Keitai Shousetsu is a part of young Japanese culture consisting of short, fictional stories posted onto host sites via mobile phones. These stories are usually less than seventy words and posted on sites which allow interaction between authors and fans. Usually the authors and readers fall into a category of young women in their teens and twenties. However, this method of writing has become increasingly popular with men of different age groups, usually posting stories with themes of horror and science fiction.
Like blogging, these short stories are written by amateurs, some of which have never read or written a novel before.
Usually biographical, sharing stories based on personal experiences, these stories are under one-word ‘pen names’ to preserve the mystique of the author. Even if a successful story, published and awarded, the author remains anonymous, protecting themselves and their personal experiences.
These short novels are often written in first person like a diary or a blog, using colloquial and informal language, with dark, sexual and violent themes that are thought to be taboo and rarely discussed aloud. The characters are normally lower class and set out in less sophisticated areas of Japan. This is very unlike the popular ‘chick-lit’ in the western countries. These short stories can help women in difficulties that are not openly discussed or accepted in Japanese society.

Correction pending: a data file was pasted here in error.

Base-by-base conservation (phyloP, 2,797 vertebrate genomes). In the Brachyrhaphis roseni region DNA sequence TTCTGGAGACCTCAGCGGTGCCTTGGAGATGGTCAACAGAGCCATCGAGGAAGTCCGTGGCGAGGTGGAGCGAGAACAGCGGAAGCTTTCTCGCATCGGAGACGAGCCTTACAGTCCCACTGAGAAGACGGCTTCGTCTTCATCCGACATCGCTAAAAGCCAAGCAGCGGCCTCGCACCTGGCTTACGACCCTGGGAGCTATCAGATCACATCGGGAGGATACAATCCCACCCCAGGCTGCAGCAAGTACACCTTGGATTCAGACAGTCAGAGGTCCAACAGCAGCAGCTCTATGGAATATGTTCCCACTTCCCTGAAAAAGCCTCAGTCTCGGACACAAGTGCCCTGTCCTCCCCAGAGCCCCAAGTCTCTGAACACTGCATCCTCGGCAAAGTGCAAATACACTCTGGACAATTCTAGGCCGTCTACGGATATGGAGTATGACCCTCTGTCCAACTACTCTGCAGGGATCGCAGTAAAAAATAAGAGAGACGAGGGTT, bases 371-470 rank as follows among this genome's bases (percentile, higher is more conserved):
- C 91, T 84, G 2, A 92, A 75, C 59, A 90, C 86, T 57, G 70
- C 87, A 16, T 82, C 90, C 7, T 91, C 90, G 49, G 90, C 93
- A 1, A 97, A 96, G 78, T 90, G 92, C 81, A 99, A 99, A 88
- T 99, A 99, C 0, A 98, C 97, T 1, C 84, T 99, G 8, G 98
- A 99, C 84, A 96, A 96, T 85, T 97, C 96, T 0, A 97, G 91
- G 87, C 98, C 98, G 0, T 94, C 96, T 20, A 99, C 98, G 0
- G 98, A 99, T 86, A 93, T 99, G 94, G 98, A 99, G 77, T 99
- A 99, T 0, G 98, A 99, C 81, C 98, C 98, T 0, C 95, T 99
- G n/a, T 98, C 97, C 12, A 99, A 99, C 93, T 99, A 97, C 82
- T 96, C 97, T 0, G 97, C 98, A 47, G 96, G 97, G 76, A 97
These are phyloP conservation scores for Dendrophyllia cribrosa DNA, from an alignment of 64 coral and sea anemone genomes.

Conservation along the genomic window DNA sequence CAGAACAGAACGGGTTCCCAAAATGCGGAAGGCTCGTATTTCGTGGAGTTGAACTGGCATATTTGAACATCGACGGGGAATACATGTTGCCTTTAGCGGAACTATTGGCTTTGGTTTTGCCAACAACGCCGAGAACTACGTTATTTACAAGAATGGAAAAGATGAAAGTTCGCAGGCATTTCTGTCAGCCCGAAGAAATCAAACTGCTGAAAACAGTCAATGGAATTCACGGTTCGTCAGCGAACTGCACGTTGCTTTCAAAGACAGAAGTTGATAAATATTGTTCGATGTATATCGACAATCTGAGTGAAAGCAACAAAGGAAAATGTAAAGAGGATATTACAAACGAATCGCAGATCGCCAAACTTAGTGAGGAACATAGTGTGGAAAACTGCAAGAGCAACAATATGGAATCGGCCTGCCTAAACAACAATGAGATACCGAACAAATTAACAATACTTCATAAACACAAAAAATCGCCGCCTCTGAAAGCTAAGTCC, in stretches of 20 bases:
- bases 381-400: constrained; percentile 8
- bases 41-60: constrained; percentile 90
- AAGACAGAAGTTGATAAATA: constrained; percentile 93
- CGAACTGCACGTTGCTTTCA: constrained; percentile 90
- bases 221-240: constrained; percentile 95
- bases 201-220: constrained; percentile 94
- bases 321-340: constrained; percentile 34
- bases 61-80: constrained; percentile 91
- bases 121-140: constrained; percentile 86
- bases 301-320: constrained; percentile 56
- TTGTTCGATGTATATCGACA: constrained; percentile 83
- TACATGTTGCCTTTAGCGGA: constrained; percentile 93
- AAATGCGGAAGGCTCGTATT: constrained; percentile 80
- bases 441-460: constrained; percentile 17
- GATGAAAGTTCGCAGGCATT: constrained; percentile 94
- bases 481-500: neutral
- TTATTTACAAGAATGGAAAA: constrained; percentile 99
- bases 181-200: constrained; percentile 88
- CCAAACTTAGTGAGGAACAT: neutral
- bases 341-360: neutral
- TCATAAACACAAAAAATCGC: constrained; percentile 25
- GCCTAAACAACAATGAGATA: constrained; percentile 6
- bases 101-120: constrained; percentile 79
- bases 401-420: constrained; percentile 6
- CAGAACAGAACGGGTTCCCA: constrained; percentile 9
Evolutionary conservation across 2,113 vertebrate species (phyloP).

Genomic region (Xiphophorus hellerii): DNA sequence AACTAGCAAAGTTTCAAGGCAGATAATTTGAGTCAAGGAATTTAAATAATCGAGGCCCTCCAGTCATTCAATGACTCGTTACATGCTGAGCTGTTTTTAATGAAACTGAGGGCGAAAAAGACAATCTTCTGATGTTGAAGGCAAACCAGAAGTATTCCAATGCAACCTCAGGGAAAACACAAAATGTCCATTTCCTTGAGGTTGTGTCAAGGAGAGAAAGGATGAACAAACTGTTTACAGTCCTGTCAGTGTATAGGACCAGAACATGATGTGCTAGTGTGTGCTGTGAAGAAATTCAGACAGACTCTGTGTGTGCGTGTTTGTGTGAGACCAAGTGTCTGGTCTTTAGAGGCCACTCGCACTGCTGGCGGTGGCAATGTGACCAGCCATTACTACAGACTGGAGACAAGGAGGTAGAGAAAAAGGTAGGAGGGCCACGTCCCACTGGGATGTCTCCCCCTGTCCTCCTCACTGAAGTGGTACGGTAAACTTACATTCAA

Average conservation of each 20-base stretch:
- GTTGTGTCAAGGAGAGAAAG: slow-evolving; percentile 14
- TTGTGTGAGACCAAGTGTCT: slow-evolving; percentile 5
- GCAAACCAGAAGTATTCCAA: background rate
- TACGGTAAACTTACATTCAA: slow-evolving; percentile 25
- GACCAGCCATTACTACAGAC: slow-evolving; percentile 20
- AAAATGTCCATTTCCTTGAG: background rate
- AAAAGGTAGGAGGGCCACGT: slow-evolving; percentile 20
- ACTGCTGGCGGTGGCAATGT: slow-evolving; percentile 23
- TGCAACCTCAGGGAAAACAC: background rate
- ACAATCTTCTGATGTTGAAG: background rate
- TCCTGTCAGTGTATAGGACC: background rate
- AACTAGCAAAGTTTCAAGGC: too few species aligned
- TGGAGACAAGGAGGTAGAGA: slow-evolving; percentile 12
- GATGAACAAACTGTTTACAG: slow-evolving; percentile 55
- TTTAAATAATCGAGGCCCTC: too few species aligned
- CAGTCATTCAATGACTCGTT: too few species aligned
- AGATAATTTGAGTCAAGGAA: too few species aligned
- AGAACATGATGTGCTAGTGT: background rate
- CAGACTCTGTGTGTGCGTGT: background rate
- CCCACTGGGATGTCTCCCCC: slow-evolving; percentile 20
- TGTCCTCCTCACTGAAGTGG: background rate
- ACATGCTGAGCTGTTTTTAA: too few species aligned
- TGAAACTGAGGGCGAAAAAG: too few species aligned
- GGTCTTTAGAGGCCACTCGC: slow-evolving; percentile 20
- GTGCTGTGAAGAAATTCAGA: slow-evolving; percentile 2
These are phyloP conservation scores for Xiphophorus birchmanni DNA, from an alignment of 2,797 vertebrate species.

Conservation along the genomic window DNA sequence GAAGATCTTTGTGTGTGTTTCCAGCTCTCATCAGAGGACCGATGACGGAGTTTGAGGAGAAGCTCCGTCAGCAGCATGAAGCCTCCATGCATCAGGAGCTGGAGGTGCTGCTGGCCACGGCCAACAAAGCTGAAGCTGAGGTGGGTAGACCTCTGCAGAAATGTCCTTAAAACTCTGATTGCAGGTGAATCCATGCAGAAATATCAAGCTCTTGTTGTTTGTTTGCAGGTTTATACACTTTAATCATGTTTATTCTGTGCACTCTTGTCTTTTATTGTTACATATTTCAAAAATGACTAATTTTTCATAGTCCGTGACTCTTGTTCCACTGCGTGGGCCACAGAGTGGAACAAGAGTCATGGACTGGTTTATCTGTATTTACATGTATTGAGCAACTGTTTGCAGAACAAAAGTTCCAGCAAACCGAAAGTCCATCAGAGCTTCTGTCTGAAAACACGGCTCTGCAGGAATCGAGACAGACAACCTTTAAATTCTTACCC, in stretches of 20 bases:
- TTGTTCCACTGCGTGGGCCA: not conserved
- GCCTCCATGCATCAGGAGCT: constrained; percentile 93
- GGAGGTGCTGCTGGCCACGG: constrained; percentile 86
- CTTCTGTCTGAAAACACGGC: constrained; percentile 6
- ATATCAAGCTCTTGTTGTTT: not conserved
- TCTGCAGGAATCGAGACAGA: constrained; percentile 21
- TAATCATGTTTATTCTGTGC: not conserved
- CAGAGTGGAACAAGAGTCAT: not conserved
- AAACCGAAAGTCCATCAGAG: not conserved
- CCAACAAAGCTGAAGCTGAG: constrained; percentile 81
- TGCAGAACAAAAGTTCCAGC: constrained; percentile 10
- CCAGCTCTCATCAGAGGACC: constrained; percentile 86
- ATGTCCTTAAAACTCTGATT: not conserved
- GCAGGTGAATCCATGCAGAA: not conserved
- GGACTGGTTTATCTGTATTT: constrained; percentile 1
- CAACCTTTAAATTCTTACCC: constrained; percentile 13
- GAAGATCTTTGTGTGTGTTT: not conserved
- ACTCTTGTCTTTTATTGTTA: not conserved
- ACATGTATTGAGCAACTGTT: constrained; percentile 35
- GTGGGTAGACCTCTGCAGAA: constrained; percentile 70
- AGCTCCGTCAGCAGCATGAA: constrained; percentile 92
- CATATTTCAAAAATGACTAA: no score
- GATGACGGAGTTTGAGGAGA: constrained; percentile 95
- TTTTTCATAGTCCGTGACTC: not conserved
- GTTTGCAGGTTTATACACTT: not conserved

Two-hundred to five-hundred pages are filled with approximately five-hundred Japanese characters. Spaces between characters and lines are used to create different paces and meanings. Small gaps portray intensity, stressful and tense scene and large gaps portray a scene that is calm.
Descriptions of scenery and characters are often underdeveloped, leaving way for emotional dialogue due to the limited screen space. Emoticons (emoji) create another level of meaning through imagery.
Young women take their inspiration from manga and Japanese comic books. These stories have a fast pace similar to that of graphic novels and comic books shown through the dependence on dialogue. The juxtaposition of image (emoji and Japanese characters) and text also echo these books.